Emma Schluter, a captain next year on Minneapolis South High School’s soccer team, has to keep her mind on more than the match when she plays at home on Barnard Field.
There are water drains, long jump and pole vault runways that crowd near the pitch, and concrete pads that lie just 15 inches off the side line, threatening to send Schluter and her cleat-clad teammates skidding.
“When you’re playing, you have to be aware of all these outside safety issues,” she said recently.
Schluter joined parents and alumni who called a meeting with Superintendent Ed Graff, the school board and other district officials in October to call for fixes at the deteriorating facilities. She followed that up by giving Graff a personal tour of the field.
But Schluter, a junior who also runs track, may be out of high school and college by the time the athletic field, rated by a consultant as the worst among the seven Minneapolis high schools, gets all its recommended improvements.
The total cost of rehabbing South’s outdoor athletic facilities to a par with most other district high schools is estimated at $2.45 million.
The school board voted this week to seek a $300,000 Hennepin County youth sports grant for field improvements, and pledged a $500,000 match. But that still leaves the first step toward field improvement, installing artificial turf, $400,000 short with no outside funding secured.
The board also approved seeking an identical county grant for North, the next-worst field. South counts 887 field sport participants, 12 times that of smaller North.
‘Might as well be concrete’
Supporters have been trying for years to fix up South’s facilities.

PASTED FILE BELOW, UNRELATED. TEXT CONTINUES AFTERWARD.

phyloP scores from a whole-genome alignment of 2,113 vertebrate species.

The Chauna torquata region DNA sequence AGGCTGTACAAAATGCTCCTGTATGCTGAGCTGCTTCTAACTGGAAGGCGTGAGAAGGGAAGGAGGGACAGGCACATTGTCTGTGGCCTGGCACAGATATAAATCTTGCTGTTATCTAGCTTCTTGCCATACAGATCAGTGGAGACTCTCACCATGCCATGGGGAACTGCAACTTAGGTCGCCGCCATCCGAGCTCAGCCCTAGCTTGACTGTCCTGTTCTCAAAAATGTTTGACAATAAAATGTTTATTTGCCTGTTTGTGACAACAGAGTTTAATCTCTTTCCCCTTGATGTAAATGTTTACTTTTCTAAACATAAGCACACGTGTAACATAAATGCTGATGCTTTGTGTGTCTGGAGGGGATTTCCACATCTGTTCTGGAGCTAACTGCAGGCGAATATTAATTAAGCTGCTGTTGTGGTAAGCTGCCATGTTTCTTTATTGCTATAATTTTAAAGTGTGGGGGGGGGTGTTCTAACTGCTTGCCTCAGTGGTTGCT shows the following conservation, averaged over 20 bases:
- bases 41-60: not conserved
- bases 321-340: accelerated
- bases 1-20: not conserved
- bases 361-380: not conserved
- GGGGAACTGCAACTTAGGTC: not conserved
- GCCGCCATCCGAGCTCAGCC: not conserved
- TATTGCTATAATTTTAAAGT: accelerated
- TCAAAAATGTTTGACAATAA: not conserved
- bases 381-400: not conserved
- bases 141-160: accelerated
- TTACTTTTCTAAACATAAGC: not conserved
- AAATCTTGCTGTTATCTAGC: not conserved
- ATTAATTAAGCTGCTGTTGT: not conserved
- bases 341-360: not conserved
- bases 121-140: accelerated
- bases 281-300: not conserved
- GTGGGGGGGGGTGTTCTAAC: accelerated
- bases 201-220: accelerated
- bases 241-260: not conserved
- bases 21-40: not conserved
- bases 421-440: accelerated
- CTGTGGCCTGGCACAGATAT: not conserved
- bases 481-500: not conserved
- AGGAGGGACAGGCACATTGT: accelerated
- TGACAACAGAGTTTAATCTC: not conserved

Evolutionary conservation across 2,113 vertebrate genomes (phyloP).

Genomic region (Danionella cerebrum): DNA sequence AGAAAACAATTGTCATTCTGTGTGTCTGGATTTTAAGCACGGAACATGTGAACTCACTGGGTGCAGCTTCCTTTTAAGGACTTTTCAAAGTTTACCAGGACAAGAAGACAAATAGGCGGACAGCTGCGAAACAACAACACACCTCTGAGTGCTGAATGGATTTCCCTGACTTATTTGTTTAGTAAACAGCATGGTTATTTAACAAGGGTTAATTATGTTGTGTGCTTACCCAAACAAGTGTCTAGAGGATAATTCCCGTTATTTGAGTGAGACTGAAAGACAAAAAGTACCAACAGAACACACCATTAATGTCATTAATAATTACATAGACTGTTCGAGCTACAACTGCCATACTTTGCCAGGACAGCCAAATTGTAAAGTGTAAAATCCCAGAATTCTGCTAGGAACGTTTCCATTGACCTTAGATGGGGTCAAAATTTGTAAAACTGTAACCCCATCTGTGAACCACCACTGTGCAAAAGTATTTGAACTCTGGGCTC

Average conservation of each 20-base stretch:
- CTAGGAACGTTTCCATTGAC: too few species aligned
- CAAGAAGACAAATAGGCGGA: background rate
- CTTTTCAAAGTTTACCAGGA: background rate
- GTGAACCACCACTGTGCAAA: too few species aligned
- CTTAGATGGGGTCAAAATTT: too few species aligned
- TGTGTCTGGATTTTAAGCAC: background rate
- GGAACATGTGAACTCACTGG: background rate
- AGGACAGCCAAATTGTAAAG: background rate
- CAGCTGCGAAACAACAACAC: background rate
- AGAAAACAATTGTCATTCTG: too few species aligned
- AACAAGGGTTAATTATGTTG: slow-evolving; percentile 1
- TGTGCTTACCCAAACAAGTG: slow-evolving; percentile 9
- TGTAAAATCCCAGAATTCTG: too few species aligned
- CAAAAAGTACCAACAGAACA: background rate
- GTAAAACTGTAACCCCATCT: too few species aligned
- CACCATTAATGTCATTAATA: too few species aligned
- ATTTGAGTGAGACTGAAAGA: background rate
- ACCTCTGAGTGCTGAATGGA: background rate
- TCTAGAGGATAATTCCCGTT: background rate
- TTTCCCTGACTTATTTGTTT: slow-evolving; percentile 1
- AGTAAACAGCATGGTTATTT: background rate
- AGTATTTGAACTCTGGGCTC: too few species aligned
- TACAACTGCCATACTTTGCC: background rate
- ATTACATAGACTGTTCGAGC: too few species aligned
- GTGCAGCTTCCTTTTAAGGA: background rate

South alumni helped put forward a revamped field plan years ago, only to see it stall after they helped finance and build a building for tickets, concession and storage. Some parents worry the poor facilities are costing South talented athletes who opt to enroll elsewhere.
Track coach Mark Gross has been fighting for a better oval since he started coaching there in 2005.
“Back then, that track needed to be resurfaced,” he said. Now it’s worse. “Whatever track’s there, it might as well be concrete.”
That’s bad news, given that teens are notoriously vulnerable to shin splints, which are exacerbated by hard surfaces.
“I’m a year-round athlete. I don’t really have time for injuries,” Schluter said.
South has no home track meets. In addition to the track’s poor condition, it lacks a timing system and it’s only six lanes wide compared to the eight lanes at most schools.
“My friends have never seen me run,” Schluter said.
Meanwhile, South has never had a night homecoming game at Barnard Field because it lacks lights. There’s no press box for shooting game video. One video cameraman for a visiting school accidentally got stranded and left behind on the school roof several years ago.
South activists also said they’ve been frustrated by communication with the school district.
A year ago, after the district bought a quarter-block site on nearby Lake Street, a district official said the purpose was to expand adjacent properties, including South and the district fieldhouse, and to consider building a new school for adult basic education programs and older special education students.
South fans said they were stunned to be told this fall that their facility needs wouldn’t be incorporated there.
The district told them it’s important for the adult and special education programs to be on good bus service, but parents ask why they didn’t have input on the decision — and when South’s needs will be addressed.
The school district declined to make its facilities officials available to respond to questions for this report.
Graff told parents at an Oct. 26 meeting that he’s planning to launch a new five-year capital planning process early next year. He apologized for a lack of communication and said that if there are safety issues, they should be addressed, but said parents need to wait for the new planning process to give input.
But Schluter will be long gone by the time any improvements happen. So she will play next season on a field with grassless patches and divots that make the game much different from playing on a field with even grass or artificial turf.
“We don’t feel safe playing on it,” she said. “We don’t feel proud of where we’re from.”